B-side op The Five Nigerian RAF. Reissued on cd Awon Ojisé Olorum: Popular Music in Yorubaland 1931-1952 (British Library).
Adou Elenga [as Tout le monde samedi soir; reissued on cd Ngoma, The Early Years focusing on pre Franco rumba from central Africa; See also: Maria Tchebo]
Pearl Primus [in L.A.]
Percy Faith [as Everybody Loves Saturday Night crediting P. Campbell]
Easy Riders [idem; trio with Terry Gilkyson, Richard Dehr and Frank Miller; crediting themselves]
Tarriers [idem; credited to Arkin/Carey/Darling]
Bud & Travis [idem]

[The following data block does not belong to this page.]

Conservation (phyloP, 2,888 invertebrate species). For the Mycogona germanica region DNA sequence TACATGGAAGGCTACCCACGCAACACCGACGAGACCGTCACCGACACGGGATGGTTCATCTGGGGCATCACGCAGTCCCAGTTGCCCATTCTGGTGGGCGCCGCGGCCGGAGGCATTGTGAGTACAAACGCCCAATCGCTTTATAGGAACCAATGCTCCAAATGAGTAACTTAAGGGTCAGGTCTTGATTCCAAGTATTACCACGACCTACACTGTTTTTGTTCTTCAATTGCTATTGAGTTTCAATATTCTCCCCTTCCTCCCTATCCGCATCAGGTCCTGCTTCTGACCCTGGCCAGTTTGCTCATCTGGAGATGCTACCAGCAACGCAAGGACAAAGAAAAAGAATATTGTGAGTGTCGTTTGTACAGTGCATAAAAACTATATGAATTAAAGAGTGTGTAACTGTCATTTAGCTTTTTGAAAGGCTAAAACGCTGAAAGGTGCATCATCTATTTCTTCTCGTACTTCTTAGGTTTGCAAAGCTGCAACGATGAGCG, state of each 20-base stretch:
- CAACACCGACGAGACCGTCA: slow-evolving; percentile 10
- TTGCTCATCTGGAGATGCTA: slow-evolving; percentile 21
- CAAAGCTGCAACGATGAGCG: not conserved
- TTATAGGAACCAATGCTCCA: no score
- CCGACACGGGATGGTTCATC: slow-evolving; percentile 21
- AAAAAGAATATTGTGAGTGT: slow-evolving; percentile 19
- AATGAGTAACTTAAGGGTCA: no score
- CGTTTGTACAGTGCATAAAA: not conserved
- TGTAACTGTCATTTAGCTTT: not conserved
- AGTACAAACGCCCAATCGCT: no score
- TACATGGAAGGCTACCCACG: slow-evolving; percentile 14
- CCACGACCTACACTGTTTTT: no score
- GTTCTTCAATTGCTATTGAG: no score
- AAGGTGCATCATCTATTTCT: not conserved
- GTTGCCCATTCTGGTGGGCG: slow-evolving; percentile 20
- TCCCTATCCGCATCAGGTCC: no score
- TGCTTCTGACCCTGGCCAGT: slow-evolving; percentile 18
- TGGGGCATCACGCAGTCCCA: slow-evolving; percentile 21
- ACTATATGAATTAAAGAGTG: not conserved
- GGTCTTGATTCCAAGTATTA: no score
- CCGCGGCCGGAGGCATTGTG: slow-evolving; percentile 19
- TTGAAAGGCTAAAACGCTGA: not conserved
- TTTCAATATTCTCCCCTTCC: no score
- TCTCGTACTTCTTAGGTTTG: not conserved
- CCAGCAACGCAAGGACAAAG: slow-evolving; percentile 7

Foseca et ses Anges Noirs [as Samedi soir; from Senegal]
Sheila [as Tout le monde aime dancer, B-side of Adios Amor, the biggest French hit that year]
Ousmane M'baye [from Senegal as Tout le monde aime samedi soir]
Bopol Mansiamina [idem; from Congo]
Song originating from West Africa (Lagos, Nigeria). British rule installed a curfew in Nigeria, except on Saturday (Bobo Waro Fero Satodeh). The rhythm reached African shores through the Caribbean. According to British musicologist John Collins calypso was imported to Africa by Jamaican and Trinidadian soldiers of the King's West Indian Rifles regiment stationed in Ghana at the end of the 19th century. Beverley Washburn's Everybody Loves Saturday Night (hit US in '62) is another song.